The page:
How important is art in home tuition?

How important is art in home tuition?

Art is a broad subject that encompasses everything from painting to modelling to art history. It is, however, often seen as secondary to academic subjects and less useful than core subjects like maths, English, and science.

It is often the first subject to be dropped in home-schooling if time pressures mean study has to concentrate on ‘core’ subjects. On the flip side, it is often the simplest way to engage non-academically minded pupils, especially younger pupils, which can lead to a very obvious and unwelcome divide as they get older between the ‘fun’ subjects and ‘boring’ ones.

There are some families who are more scientifically minded who aren’t that interested about art as a subject. So then we look to the pupil – do they have an artistic temperament? Do they have a special educational need that would benefit from incorporating drawing or clay modelling, for example, into their day? How old is the pupil and what curriculum are they following – is there a requirement to study art and design as part of that curriculum?

Even in those situations where art is a curriculum requirement, but the student doesn’t show aptitude or enthusiasm for art, the unique benefit of home tuition is how we can adapt the curriculum to suit the pupil. We can focus on subjects that the child enjoys and will do well in, we can defer exams until the child has attained greater skill in a particular area, and we can introduce elements of other subjects into art lessons to make it more appealing.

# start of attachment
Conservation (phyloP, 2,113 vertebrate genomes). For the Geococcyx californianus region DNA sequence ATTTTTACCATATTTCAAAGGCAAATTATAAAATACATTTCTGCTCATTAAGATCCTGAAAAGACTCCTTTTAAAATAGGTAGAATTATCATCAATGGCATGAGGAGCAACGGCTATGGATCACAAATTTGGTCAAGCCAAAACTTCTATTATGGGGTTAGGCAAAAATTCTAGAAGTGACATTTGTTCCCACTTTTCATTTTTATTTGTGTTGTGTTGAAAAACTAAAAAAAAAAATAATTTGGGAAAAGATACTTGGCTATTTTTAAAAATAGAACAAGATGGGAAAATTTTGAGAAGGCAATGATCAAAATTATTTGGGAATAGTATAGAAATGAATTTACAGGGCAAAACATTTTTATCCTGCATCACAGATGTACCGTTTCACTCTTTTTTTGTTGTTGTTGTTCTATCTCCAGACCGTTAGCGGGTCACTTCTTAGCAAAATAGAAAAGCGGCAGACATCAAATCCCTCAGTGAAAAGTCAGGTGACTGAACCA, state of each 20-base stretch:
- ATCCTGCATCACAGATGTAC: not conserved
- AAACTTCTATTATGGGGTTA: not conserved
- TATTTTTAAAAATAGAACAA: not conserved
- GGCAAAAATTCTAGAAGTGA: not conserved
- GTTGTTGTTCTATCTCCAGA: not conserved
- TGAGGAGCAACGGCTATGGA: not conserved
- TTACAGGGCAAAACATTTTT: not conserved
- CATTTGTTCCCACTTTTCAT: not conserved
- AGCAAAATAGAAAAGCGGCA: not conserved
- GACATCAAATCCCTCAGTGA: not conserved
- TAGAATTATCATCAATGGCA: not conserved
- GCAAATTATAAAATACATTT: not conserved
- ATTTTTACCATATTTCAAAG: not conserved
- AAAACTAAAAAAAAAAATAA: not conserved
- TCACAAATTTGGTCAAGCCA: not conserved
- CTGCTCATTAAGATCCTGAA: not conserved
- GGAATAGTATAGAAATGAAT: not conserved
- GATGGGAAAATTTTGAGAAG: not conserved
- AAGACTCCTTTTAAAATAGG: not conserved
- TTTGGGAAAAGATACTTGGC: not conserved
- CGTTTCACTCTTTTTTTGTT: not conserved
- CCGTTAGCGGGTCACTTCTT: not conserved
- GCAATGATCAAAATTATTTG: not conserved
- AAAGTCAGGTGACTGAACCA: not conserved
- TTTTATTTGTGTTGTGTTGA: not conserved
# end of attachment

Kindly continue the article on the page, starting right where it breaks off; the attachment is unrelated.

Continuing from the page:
When I first visit a future client’s home I always take a look around at the walls, the bookshelves, the coffee table… Some clients don’t specifically mention how they want art and design to be incorporated into their child’s education, but it’s often easy to tell if they themselves are interested in art, and what style of art, and whether they would in fact appreciate being able to converse with their children about art over dinner.

 

The beauty of full-time home schooling is in the unique opportunity to blend subjects and incorporate elements from all academic fields into one project.

The real world is not neatly divided into subjects, and it’s a false construct in schools that we are taught art separately from maths, from science, that geography is taught separately from history, and even, in the case of UK GCSEs, 15-year old pupils have to choose between history and geography, or between art and drama.

Home-schooling enables all subjects to be blended and studied as part of a given topic, and in this way, art is incorporated into everyday study. How can you study Ancient Egypt without looking at hieroglyphs or painted sarcophagi? How can you study technical drawing without understanding maths and geometry?

Without the constraints and inter-lesson shuffling of the school day, home-tutored children are more productive – usually achieving more in 20 minutes than school children do in an hour.  This leaves more time for exploring a given subject and incorporating music, art, drama and other non-‘core’ subjects into the day.

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